Sex and Aging
What Causes Sexual Problems? continued...
Arthritis. Joint pain due to arthritis can make sexual
contact uncomfortable. Joint replacement surgery and drugs may relieve this
pain. Exercise, rest, warm baths, and changing the position or timing of sexual
activity can be helpful.
Chronic pain. In addition to arthritis, pain that continues
for more than a month or comes back on and off over time can be caused by other
bone and muscle conditions, shingles, poor blood circulation, or blood vessel
problems. This discomfort can, in turn, lead to sleep problems, depression,
isolation, and difficulty moving around. These can interfere with intimacy
between older people. Chronic pain does not have to be part of growing older
and can often be treated.
Diabetes. Many men with diabetes do not have sexual
problems, but this is one of the few illnesses that can cause impotence. In
most cases medical treatment can help.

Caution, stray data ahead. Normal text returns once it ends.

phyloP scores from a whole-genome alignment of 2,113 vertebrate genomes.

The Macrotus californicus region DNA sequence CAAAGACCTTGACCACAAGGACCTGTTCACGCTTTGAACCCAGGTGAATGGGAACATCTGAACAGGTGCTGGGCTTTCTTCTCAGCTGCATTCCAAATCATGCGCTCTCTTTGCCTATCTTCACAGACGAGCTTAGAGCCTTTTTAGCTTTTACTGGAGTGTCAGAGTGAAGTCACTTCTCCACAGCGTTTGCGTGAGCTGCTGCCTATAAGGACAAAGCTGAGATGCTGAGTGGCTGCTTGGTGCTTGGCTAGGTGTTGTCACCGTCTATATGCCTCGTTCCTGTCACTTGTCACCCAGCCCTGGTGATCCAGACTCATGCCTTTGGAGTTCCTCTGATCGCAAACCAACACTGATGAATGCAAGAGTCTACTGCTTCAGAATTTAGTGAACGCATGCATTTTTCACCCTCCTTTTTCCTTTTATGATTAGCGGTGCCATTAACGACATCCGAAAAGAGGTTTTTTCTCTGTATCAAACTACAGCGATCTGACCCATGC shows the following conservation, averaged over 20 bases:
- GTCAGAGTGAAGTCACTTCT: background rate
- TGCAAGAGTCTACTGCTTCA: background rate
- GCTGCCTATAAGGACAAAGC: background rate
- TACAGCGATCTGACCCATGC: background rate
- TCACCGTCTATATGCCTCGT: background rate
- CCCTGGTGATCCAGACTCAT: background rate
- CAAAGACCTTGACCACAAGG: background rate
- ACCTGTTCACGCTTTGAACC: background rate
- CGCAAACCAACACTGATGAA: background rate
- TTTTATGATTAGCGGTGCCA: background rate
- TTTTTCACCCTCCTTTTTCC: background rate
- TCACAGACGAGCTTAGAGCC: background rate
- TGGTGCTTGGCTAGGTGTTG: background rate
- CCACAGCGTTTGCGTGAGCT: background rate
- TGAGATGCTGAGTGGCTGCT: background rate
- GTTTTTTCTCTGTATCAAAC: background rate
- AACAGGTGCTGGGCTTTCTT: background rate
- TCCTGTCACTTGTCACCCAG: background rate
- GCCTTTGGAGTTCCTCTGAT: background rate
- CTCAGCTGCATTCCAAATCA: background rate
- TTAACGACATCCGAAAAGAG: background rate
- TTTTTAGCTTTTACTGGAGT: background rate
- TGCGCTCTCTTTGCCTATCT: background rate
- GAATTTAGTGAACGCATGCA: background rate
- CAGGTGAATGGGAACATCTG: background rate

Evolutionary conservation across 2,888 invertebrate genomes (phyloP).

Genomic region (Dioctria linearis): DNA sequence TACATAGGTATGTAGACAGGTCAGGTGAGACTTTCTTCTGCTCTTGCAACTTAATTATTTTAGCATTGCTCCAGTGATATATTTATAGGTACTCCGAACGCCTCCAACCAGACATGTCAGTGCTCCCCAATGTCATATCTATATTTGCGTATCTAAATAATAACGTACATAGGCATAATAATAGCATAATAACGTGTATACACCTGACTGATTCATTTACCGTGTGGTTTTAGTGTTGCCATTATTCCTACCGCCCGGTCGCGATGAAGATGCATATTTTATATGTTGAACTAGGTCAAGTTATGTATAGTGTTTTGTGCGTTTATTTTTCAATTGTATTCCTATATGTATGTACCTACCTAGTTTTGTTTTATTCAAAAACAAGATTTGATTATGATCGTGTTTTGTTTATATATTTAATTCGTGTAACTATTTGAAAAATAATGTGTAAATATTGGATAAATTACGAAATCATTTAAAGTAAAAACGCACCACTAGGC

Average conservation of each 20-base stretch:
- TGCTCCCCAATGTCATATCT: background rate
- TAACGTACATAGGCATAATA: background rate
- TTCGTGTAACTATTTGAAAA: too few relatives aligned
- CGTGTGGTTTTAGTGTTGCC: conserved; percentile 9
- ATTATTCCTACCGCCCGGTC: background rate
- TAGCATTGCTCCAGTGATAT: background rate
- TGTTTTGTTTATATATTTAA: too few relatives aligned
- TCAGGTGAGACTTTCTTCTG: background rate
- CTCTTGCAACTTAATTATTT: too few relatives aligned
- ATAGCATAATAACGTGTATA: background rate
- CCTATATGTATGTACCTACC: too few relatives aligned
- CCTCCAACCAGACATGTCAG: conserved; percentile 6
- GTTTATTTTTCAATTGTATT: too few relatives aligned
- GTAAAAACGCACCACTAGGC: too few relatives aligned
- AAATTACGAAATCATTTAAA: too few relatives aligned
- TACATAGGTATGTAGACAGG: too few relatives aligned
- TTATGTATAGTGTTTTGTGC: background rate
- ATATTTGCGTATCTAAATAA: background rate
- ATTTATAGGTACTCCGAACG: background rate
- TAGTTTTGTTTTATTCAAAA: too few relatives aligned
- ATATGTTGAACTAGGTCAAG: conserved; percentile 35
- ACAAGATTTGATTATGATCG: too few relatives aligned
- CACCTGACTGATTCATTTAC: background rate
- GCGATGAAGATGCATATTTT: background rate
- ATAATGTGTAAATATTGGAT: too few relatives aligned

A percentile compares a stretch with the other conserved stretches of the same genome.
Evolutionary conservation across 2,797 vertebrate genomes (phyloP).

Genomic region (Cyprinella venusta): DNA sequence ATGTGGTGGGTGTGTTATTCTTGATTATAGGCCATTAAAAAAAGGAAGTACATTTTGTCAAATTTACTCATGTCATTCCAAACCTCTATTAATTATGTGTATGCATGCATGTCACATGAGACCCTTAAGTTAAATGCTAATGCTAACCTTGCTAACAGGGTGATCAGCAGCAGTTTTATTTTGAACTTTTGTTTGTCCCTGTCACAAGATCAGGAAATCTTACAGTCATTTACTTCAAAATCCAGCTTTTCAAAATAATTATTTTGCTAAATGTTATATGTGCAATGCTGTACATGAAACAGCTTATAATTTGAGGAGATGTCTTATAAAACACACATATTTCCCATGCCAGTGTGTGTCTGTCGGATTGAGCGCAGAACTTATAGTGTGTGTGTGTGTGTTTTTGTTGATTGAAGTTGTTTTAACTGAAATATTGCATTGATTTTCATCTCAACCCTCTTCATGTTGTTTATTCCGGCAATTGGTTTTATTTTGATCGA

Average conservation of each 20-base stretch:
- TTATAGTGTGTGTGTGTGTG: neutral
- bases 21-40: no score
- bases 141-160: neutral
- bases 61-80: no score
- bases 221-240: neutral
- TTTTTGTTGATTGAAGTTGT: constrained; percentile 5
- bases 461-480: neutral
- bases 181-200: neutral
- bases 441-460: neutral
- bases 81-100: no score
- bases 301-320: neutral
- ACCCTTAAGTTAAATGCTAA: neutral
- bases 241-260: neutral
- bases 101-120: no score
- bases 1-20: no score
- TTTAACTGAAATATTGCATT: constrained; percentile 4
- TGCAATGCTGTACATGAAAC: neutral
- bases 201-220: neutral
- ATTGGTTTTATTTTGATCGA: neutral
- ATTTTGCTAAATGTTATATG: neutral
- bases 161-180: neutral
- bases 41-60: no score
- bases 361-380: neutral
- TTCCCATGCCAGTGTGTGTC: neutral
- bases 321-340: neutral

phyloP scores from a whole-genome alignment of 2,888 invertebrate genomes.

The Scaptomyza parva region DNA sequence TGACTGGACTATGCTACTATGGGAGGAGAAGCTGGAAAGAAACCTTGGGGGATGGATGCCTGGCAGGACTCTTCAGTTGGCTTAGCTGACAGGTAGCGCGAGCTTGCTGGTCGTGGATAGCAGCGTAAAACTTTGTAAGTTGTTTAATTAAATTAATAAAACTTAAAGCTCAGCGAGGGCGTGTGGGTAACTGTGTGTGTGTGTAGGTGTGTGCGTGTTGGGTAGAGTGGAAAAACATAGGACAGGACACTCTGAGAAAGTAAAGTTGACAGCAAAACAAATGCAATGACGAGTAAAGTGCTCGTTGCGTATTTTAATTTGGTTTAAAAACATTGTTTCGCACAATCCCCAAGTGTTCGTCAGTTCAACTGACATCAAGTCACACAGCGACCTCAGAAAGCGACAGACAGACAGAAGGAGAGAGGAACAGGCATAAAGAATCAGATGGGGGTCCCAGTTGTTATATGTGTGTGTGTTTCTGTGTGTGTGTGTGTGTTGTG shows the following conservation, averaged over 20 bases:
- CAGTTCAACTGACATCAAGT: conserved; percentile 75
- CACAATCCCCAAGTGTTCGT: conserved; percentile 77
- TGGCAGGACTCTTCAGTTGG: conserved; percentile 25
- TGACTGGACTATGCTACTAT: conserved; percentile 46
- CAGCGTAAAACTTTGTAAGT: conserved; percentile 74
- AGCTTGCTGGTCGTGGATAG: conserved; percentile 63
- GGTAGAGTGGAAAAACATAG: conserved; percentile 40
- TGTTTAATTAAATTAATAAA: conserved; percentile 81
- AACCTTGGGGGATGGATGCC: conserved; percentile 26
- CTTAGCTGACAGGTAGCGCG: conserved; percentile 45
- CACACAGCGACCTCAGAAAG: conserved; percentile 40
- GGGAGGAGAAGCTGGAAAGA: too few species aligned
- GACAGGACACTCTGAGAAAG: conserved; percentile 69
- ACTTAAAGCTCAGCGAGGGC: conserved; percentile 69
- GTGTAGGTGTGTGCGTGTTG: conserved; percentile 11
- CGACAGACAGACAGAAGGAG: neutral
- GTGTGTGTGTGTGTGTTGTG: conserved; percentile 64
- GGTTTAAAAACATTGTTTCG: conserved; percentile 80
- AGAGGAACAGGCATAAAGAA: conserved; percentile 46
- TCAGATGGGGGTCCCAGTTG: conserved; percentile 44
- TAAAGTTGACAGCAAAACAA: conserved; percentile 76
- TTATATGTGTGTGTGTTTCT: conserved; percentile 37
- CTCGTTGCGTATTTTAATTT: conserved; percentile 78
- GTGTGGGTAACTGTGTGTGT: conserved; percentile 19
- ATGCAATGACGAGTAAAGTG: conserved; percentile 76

Heart disease. Narrowing and hardening of the arteries
known as atherosclerosis can change blood vessels so that blood does not flow
freely. This can lead to trouble with erections in men, as can high blood
pressure (hypertension). Some people who have had a heart attack are afraid
that having sex will cause another attack. The chance of this is very low. Most
people can start having sex again 3 to 6 weeks after their condition becomes
stable following an attack, if their doctor agrees. Always follow your doctor's
Incontinence. Loss of bladder control or leaking of urine
is more common as we grow older, especially in women. Stress incontinence
happens during exercise, coughing, sneezing, or lifting, for example. Because
of the extra pressure on your abdomen during sex, incontinence might cause some
people to avoid sex. The good news is that this can usually be treated.
Stroke. The ability to have sex is rarely damaged by a
stroke, but problems with erections are possible. It is unlikely that having
sex will cause another stroke. Someone with weakness or paralysis caused by a
stroke might try using different positions or medical devices to help them
continue having sex.